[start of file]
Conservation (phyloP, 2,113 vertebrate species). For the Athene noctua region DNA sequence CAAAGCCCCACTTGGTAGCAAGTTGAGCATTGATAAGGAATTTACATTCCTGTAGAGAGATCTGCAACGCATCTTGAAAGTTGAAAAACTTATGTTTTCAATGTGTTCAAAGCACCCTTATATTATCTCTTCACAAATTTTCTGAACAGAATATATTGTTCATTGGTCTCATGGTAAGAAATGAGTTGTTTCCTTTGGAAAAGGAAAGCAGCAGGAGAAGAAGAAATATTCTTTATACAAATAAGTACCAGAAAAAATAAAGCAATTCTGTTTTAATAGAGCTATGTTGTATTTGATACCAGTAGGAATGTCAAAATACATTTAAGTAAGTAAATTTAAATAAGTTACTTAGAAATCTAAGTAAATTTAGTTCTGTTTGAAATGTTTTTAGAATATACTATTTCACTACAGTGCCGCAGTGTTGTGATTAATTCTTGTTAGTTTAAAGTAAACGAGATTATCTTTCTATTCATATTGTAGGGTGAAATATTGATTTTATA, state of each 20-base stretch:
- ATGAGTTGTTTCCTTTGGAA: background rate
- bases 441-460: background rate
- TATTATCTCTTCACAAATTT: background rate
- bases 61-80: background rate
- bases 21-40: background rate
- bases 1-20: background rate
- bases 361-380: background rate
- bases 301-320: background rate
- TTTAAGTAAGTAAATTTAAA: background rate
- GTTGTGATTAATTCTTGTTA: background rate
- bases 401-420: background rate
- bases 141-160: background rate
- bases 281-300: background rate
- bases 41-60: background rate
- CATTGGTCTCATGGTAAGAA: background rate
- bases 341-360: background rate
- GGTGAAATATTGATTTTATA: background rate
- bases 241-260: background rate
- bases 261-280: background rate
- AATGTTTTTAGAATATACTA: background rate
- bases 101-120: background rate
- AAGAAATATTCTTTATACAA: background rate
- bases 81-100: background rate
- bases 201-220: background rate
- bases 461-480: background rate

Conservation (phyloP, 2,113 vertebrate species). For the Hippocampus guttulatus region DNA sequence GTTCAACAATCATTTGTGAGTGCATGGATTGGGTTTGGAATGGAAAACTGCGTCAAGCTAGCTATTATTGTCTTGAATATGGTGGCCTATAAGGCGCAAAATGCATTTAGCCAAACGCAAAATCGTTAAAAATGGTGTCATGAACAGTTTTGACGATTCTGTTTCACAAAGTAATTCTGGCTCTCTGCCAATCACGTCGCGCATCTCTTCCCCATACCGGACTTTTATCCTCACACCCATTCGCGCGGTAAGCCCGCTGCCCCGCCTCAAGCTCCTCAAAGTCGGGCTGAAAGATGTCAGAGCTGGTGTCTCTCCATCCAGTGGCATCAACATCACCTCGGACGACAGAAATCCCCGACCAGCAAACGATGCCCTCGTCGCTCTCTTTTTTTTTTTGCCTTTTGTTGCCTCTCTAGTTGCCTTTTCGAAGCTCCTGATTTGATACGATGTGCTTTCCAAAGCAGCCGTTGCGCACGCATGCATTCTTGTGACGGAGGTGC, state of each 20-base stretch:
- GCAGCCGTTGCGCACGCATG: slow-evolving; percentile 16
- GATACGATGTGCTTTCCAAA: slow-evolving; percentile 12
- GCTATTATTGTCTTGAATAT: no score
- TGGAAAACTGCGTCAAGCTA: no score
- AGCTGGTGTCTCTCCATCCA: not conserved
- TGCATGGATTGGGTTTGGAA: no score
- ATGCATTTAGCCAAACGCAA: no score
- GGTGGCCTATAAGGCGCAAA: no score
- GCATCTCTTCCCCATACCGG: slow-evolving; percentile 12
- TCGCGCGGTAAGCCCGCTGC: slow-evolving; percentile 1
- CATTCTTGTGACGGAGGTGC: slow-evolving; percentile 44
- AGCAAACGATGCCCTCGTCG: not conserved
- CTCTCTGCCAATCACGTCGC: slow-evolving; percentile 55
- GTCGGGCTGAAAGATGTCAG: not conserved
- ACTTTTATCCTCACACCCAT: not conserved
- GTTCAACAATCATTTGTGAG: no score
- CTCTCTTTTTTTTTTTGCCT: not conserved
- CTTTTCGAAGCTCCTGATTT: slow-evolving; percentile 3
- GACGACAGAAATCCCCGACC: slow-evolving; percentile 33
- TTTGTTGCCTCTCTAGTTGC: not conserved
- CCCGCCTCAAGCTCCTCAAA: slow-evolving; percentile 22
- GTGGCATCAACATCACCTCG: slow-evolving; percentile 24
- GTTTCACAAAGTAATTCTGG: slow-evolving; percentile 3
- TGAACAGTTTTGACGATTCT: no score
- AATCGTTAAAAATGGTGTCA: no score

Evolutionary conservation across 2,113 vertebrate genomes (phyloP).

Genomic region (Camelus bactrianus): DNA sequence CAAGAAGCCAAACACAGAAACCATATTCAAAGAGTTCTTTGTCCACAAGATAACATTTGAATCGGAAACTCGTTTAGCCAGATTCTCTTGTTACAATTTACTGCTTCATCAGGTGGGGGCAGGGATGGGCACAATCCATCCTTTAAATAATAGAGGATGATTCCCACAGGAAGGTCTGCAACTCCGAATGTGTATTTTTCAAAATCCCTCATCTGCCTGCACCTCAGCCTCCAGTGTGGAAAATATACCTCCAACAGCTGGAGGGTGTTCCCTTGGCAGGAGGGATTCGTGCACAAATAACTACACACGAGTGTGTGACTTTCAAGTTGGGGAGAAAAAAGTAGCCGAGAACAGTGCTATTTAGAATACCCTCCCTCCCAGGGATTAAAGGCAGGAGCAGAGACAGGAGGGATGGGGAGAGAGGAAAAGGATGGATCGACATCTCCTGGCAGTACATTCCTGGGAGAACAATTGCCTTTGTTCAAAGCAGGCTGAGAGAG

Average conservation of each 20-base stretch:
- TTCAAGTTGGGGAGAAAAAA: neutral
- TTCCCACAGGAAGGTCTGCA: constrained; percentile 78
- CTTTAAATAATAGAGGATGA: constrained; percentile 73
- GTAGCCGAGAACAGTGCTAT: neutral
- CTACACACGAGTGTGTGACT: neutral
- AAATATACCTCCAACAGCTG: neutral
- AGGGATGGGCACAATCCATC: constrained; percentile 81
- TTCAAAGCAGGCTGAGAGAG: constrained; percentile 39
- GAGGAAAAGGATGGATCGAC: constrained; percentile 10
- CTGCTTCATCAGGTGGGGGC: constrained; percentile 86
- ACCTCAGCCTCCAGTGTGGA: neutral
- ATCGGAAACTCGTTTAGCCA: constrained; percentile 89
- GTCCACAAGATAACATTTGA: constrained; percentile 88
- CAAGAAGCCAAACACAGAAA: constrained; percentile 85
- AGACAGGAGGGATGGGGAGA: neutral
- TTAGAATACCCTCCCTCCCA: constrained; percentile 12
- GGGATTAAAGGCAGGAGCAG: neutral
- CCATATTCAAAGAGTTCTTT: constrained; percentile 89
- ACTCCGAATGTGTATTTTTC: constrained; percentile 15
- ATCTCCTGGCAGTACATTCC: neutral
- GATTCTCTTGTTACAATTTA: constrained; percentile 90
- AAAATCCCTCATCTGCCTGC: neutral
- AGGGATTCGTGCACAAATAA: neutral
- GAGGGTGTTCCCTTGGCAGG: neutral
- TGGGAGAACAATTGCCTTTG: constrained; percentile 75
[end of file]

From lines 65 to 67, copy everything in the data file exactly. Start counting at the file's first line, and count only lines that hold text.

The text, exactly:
- CTGCTTCATCAGGTGGGGGC: constrained; percentile 86
- ACCTCAGCCTCCAGTGTGGA: neutral
- ATCGGAAACTCGTTTAGCCA: constrained; percentile 89